According to a study by ATOL, the holiday protection scheme, 5.2 million Brits are set to book their holiday this January. As UK holidaymakers attempt to shake off the post-festive blues, this Saturday (5 January), dubbed ‘Sunshine Saturday’, kickstarted a month of holiday booking excitement.
ABTA an association of travel agents and tour operators, providing expert travel advice, guidance, protection and help in resolving travel complaints in the UK too said that January and February are the traditional busy “sale” months for holidays with plenty of incentives such as early bird discounts, free child places and book now – pay later offers designed to get Brits committed to summer holiday months in advance.
The price of the getaway is still the number one factor when booking holidays, with over a third of Brits (35%) admitting they are looking to grab a bargain by booking their next holiday early. Another quarter (26%) say they are looking forward to sunshine and hot weather after such dreary weather this winter.
However, despite a large number of expected holiday bookings in January, seven out of ten of those surveyed admitted they do not always seek financial protection for their holiday getaways, putting themselves at risk of being out of pocket if their airline or travel company goes out of business.
“January traditionally sees Brits rushing to book their summer holiday”
Andy Cohen, Head of ATOL, said: “January traditionally sees Brits rushing to book their summer holiday, with Sunshine Saturday still expected to be one of the busiest booking days of the year. However, with consumers taking advantage of holiday bargains and booking quickly, many are missing out on financial protection. If you are booking a package holiday, make sure you check for the ATOL logo to ensure you are protected.”
Researchers from GoCompare travel insurance found that over half of UK sun-seekers leave their travel insurance to the last minute, seeing them miss out on valuable cancellation cover as a result. Research based on over half a million single trip travel insurance policies bought in 2018, found that 58% of holidaymakers arranged their protection within a week of their departure date. More than half of those (31%) arranged their travel insurance on their actual day of travel.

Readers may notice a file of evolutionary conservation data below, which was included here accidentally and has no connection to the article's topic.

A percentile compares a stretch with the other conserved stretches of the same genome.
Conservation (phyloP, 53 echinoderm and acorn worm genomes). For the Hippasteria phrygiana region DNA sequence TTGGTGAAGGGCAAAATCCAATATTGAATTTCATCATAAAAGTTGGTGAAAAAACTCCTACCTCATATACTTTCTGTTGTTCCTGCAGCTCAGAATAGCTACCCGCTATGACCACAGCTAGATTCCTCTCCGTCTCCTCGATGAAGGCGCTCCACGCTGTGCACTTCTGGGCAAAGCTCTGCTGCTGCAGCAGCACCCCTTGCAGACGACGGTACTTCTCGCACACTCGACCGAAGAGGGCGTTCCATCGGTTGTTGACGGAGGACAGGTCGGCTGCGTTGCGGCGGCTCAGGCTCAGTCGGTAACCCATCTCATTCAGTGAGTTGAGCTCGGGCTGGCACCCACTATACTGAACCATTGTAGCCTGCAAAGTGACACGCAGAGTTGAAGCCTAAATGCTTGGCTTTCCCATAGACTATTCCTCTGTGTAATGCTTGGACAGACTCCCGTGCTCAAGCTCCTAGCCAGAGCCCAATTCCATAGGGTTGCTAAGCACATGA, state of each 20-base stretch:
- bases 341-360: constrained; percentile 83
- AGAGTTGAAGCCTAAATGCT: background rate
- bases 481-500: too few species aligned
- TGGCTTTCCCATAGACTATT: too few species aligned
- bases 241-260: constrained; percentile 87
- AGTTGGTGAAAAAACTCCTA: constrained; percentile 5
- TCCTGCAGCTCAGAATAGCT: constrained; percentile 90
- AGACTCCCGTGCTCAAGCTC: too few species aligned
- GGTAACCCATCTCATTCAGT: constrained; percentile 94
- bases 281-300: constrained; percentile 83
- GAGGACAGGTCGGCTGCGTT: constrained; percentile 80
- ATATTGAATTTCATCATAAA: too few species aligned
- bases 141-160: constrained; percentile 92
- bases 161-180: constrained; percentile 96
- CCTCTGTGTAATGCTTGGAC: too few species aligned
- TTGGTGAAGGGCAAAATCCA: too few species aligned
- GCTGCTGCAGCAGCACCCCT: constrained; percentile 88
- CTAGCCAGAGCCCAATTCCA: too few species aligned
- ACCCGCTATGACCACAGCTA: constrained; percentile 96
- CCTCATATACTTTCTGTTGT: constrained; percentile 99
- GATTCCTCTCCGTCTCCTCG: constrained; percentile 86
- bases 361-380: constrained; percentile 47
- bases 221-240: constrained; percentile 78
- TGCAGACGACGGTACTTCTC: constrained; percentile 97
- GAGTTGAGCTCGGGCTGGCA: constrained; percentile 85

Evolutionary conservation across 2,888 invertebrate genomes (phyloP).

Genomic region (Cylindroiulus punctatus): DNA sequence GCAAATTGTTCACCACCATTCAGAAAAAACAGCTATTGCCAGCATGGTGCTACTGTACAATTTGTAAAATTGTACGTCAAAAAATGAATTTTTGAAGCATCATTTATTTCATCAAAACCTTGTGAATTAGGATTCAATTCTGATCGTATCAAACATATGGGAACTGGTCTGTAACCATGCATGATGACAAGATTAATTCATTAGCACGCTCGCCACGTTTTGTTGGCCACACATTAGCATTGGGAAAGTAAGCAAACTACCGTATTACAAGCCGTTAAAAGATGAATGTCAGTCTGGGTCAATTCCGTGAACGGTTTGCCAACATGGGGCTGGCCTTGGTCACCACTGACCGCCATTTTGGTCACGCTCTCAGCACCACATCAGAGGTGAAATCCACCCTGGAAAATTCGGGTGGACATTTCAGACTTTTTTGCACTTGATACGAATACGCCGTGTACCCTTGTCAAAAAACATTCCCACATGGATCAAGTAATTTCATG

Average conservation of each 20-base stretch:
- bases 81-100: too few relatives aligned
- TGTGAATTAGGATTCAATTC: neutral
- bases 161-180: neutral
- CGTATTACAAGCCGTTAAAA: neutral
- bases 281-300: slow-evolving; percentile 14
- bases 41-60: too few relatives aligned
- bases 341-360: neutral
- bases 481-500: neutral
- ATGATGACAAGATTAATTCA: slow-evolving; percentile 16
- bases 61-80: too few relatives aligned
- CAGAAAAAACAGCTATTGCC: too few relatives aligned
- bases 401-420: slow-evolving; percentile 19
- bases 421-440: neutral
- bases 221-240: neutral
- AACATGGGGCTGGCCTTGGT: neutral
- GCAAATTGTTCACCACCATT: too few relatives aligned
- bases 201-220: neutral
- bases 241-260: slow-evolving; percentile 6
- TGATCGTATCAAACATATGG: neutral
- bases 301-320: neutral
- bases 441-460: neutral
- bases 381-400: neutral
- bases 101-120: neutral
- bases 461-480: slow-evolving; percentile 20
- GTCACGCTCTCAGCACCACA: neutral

With added concerns this year due to Brexit in terms of possible travel disruption and economic uncertainty, travellers are being urged to insure their holiday as soon as they book, to benefit from valuable cancellation cover.
“Focus the mind on protecting this investment”
Matthew Sanders, travel insurance spokesperson at GoCompare, said: “Families can spend several thousand pounds on their summer holiday and hundreds of thousands of holidaymakers risk losing the lot by leaving their travel insurance to the last minute. The added uncertainty caused by Brexit this year should definitely focus the mind on protecting this investment. Having to cancel your holiday due to unforeseen circumstances is bad enough, but at least if you’re covered by a decent travel insurance policy you can make a claim and rebook your trip for another time.”
How often do people have to cancel their holidays?
According to the Association of British Insurer’s (ABI) most recent statistics, there was an 11% increase in the value of claims for trip cancellations in 2017 going up from GBP 130m in 2016 to GBP 145m in 2017. They say this increase was driven by airline disruption, bad weather and an increase in the average cost of a family holiday. Although claims for medical treatment make up the majority of travel insurance claim costs at approximately GBP 201m, holiday cancellation payouts are the second largest at GBP 145m.
What you should know about travel insurance
Insurers will only consider claims if they are prompted by events holidaymakers could not have known about before buying their insurance. For example, imagine you book your holiday in January to travel in August. Then in July one of the people at the party falls seriously ill resulting in you having to cancel your trip. If you’d arranged your travel insurance soon after booking your holiday you should be able to reclaim the cost of your holiday under the policy’s cancellation cover, up to the specified limits and minus any excess.
Having a major incident such as a serious fire or flood at home may be another reason why you might want to cancel or postpone your holiday and may be covered under your travel insurance policy. Also, you cannot usually refuse to carry out jury service because of a holiday booking, but if you didn’t know about your jury service before you arranged your insurance you may be able to reclaim some or all of the costs of cancelling or postponing your trip.
Most travel insurance policies offer cancellation cover, but some budget policies may not, so always check that you are buying the right cover to suit your needs.
Although you should arrange your travel insurance very soon after booking your holiday, don’t feel rushed into immediately buying the holiday operator’s or travel agents’ packaged cover as it’s usually one of the most expensive ways to buy travel insurance. Instead, book your holiday then compare the best value deals offering the coverage you need on a price comparison website.
Consumer travel expert, Harry Wallop, said: “Pay on credit card: If you are not booking a package holiday, always pay for your trip with a credit card. By doing this you will be protected for up to GBP 30,000 under section 75 of the UK Consumer Credit Act.
“Watch out for hidden costs: Use a foreign currency pre-payment card to avoid high transactions and bank fees. Make sure you also check the airport and resort fees, such as baggage allowance and hotel transfers, to avoid any surprises.”